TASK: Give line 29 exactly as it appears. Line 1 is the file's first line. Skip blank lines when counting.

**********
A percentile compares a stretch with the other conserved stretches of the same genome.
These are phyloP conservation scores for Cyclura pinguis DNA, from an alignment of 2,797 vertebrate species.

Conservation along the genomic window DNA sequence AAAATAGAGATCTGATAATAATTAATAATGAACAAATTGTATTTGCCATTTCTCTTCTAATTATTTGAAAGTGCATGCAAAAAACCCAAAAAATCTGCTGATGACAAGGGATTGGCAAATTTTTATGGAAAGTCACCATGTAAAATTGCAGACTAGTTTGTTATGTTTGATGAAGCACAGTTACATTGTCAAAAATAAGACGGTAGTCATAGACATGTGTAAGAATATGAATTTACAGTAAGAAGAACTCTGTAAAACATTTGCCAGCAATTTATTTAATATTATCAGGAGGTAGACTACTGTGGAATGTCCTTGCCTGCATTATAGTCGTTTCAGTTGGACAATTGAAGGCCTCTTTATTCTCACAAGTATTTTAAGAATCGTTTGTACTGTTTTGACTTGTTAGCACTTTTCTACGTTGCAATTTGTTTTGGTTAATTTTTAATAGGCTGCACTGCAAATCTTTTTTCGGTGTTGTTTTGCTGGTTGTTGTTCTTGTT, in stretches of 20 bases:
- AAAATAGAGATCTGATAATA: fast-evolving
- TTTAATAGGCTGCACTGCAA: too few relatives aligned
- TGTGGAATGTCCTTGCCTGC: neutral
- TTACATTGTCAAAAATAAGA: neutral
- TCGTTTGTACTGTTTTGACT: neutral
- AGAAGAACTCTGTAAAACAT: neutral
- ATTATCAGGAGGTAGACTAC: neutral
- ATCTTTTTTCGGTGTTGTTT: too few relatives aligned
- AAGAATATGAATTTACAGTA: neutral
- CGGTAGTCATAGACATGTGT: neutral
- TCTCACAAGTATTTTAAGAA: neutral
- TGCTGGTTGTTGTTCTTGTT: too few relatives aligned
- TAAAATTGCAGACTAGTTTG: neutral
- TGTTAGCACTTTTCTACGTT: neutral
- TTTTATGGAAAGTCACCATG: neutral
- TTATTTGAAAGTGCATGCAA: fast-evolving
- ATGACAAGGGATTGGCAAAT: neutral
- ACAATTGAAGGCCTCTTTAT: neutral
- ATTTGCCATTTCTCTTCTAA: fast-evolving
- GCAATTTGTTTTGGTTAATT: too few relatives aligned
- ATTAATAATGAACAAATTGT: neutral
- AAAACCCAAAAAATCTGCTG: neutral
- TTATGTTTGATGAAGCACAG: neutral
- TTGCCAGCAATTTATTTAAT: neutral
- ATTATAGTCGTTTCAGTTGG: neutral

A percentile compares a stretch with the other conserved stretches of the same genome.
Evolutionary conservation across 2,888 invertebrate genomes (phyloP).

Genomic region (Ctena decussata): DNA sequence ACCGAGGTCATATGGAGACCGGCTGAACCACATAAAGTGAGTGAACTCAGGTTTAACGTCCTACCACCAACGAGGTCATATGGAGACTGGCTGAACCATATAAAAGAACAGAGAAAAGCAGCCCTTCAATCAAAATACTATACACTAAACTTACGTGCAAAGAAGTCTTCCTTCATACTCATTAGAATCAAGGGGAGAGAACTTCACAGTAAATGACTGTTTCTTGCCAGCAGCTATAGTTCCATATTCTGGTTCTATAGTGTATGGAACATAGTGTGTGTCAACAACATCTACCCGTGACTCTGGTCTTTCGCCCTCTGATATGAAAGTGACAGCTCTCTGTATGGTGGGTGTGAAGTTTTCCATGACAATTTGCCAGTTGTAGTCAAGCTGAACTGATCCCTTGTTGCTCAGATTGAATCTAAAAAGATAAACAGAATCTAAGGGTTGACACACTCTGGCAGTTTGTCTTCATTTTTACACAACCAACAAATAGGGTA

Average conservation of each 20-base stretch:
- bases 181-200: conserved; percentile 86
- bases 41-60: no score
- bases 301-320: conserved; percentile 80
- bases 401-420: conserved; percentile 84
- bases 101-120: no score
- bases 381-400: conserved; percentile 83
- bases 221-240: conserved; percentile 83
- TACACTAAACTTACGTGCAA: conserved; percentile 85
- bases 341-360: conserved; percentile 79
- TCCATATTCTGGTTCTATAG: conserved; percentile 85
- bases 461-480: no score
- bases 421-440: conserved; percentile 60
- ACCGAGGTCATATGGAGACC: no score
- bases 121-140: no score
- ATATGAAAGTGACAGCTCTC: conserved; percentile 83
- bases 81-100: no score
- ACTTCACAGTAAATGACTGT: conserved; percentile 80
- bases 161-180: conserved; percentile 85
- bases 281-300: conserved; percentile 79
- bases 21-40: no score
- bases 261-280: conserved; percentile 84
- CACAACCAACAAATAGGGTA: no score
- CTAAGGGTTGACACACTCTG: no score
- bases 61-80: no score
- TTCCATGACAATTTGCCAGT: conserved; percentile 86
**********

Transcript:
A percentile compares a stretch with the other conserved stretches of the same genome.